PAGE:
With a title like ‘In Extremis’ (Latin, In extremity – A term used in reference to the last illness prior to death) one can begin to understand the intensity and sepulchral mood of the musical direction.
Keyboardist Oscar Fuentes explains the concept behind the album, “There’s the saying that your life flashes before your eyes in near death – and, presumably, actual death – experiences, so the album begins at the climax with ‘No Cause For Alarm’ and, as told on ‘Visionary’, ‘flashes back to the beginning’ and then in not strictly chronological order tells the story of our protagonist’s life. Not cheerful stuff, I know, but there’s some humor in there and if you read the lyrics I think ultimately it’s a positive message. I’ve had some personal losses in the last few years, so I tend to grapple with that in my lyrics, while Sepand is going to be a father soon…we tried to integrate those two themes, birth and death, into the lyrics.”
Billy Sherwood comments, “I really enjoyed working with Days Between Stations, the music is very deep and has a mystique about it that was intriguing from the first time I heard the songs. I can’t wait for people to hear this record. Rick Wakeman and Peter Banks of YES, Colin Moulding of XTC and Tony Levin of Peter Gabriel and King Crimson (playing all the bass), all appear as guests on this record which makes it even more unique. I played drums and sang lead vocals on the record and it was a pleasure to do so.”
Founded in 2003 by guitarist Sepand Samzadeh and keyboardist Oscar Fuentes, the duo named themselves after the cult novel by Steve Erickson and have devoted themselves to, as they say, Art Rock and Post Prog – music that reflects their varied influences, as well as shared disregard for stylistic boundaries. This eclecticism continues apace on this follow-up. At times the music recalls Peter Gabriel or ‘Duke’-era Genesis (as on the propulsive “Visionary”, which features Sherwood’s multi-layered vocals and Levin’s driving Stick bass work), or an ambient marriage between Pink Floyd and Lisa Gerrard and Debussy (“In Utero”), or even a cross between Ultravox and Marillion and ‘Abacab’-era Genesis (the Moulding-sung “The Man Who Dies Two Times”), but the band is about more than influences. As Oscar says, “We always try to create something new and not just re-hash a particular sound from the past. Sometimes it’s the unlikely pairing that gives you something fresh.”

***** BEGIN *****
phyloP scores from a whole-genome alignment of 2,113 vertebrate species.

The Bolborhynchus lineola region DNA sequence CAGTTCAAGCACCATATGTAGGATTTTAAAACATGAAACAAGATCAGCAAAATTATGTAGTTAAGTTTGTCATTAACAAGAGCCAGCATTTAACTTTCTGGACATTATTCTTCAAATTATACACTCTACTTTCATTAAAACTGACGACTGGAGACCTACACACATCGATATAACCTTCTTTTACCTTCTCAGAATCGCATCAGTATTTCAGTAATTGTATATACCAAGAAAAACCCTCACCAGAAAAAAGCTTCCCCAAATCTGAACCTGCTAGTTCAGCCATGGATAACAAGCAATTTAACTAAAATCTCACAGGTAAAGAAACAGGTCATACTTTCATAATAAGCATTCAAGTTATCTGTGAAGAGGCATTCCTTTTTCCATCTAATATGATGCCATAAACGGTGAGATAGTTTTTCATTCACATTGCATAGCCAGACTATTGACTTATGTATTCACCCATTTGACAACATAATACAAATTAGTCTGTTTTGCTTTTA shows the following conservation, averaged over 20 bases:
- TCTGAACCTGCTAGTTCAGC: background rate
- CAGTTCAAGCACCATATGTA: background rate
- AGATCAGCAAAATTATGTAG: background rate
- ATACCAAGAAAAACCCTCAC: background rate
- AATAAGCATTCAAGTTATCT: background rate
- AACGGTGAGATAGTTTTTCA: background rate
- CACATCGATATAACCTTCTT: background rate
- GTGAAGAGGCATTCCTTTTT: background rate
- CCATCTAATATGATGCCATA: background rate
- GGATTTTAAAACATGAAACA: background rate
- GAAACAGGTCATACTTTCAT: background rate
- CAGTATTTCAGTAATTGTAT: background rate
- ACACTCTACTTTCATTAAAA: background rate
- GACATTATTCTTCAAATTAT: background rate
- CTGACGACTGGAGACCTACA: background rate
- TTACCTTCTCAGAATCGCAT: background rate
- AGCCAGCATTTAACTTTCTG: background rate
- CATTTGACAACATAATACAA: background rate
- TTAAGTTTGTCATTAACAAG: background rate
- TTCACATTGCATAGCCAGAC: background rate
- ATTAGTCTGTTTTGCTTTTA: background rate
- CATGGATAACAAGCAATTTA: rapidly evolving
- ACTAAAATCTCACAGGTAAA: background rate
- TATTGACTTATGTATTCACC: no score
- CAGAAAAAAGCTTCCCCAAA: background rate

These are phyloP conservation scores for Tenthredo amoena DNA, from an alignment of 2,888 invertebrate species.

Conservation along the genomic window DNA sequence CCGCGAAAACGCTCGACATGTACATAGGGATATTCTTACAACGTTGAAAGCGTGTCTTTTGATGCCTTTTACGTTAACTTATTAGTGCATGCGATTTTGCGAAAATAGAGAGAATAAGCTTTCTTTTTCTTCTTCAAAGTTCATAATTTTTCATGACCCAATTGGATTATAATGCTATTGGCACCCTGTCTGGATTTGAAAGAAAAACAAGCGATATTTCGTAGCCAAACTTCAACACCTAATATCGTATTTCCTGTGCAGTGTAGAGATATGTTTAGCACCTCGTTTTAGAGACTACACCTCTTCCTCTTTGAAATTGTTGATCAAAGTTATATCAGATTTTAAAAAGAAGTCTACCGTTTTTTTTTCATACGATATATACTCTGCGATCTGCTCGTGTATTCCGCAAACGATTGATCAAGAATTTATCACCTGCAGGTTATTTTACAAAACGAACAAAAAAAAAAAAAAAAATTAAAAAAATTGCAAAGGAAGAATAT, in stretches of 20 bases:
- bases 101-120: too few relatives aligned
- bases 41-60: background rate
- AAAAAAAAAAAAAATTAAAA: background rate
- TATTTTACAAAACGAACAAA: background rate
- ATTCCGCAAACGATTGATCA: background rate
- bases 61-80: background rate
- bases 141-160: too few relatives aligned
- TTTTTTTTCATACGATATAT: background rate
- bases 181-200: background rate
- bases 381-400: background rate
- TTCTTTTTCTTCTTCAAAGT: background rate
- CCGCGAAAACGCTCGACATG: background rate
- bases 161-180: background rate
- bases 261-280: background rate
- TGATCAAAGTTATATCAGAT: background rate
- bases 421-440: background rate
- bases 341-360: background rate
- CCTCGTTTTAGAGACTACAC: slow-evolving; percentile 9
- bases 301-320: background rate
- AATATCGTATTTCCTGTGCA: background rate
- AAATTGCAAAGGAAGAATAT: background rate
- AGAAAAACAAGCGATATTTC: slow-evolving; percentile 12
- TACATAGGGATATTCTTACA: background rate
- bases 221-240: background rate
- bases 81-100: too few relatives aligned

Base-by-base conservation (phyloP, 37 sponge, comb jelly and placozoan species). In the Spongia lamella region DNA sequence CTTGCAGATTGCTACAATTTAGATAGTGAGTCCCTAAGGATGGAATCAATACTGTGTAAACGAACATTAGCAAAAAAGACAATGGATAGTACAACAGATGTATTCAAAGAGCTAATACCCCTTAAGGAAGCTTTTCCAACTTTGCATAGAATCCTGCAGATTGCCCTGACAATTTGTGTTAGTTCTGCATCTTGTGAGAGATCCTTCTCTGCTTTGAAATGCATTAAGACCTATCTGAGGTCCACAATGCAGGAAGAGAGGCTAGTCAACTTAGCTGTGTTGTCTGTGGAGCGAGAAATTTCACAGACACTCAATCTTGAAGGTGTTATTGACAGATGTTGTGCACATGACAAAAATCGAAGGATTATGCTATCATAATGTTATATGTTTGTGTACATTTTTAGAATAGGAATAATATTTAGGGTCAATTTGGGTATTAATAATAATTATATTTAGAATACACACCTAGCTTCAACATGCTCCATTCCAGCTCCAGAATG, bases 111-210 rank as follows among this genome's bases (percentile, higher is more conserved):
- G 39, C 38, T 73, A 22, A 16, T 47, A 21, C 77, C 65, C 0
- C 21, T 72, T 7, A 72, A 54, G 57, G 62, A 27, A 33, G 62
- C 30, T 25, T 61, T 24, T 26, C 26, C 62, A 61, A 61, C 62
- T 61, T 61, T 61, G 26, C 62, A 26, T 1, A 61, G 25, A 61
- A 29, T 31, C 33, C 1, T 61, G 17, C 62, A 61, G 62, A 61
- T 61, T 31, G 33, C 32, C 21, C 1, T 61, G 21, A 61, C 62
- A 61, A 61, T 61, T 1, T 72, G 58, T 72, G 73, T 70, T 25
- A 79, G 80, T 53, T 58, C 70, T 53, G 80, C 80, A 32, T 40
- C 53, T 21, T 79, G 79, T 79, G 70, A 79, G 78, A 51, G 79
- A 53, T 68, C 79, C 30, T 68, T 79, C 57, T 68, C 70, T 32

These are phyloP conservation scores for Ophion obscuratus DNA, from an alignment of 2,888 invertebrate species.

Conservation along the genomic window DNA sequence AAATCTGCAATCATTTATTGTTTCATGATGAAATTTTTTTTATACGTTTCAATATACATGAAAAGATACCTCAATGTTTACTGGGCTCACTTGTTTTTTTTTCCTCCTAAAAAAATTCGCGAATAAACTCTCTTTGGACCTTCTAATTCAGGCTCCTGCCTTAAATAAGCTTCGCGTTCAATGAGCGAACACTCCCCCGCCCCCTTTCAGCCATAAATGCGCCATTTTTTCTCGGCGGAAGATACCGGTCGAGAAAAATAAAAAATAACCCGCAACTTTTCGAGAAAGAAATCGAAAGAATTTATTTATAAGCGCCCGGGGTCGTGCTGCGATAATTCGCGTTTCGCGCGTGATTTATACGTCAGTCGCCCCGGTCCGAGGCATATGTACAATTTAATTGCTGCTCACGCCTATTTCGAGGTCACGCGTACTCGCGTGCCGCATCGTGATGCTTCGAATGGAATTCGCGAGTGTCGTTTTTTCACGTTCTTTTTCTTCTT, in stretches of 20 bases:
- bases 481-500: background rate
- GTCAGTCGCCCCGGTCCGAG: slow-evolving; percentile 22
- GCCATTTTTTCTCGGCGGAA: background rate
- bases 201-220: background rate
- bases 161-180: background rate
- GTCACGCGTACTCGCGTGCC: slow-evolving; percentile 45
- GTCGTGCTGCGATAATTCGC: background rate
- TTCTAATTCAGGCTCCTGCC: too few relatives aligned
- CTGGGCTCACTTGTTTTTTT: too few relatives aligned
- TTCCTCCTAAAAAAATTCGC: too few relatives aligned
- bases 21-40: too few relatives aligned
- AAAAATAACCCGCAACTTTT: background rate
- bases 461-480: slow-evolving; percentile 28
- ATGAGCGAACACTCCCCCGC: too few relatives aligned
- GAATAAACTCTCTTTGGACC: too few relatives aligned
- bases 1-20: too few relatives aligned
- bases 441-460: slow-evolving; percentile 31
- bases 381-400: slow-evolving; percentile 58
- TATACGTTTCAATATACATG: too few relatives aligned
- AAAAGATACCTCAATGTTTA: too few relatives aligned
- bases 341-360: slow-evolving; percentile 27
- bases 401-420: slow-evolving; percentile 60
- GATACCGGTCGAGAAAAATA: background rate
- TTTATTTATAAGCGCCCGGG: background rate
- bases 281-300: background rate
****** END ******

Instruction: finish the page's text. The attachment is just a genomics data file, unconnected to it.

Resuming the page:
Although, Days Between Stations ‘In Extremis’ in some ways retains the dark somber mood of the group’s first album (released to great acclaim in 2007), in other ways the music is completely different. Says Sepand, “There are four clear distinctions between the two albums. The first, is that we are five years older. Which means we have grown as players and have higher expectations of ourselves. The second, which is most noticeable is that we have vocals (with lyrics) on this album. The debut album provides landscapes and layers of sound that allow the imagination to run free. One negative aspect of having vocals is that the mind mainly focuses on the rhythm and lyrical content and often times constrains the music. We wanted a healthy marriage between the two. Even so, there are several instrumental tracks on this album, one in particular is ‘Blackfoot’.” Oscar continues, “It wasn’t really a conscious decision to add vocals to this one – I mean vocals with lyrics. It’s just how the writing went. Sometimes a song tells you what it needs. So that’s different. Also, the album is more thoroughly composed or let’s say it’s more structurally thought out. Although Sepand and I entirely wrote the music, the lyrics were written collaboratively with Billy Sherwood, who was invaluable in bringing more focus to the whole theme, and who in some cases took the idea in a different direction.”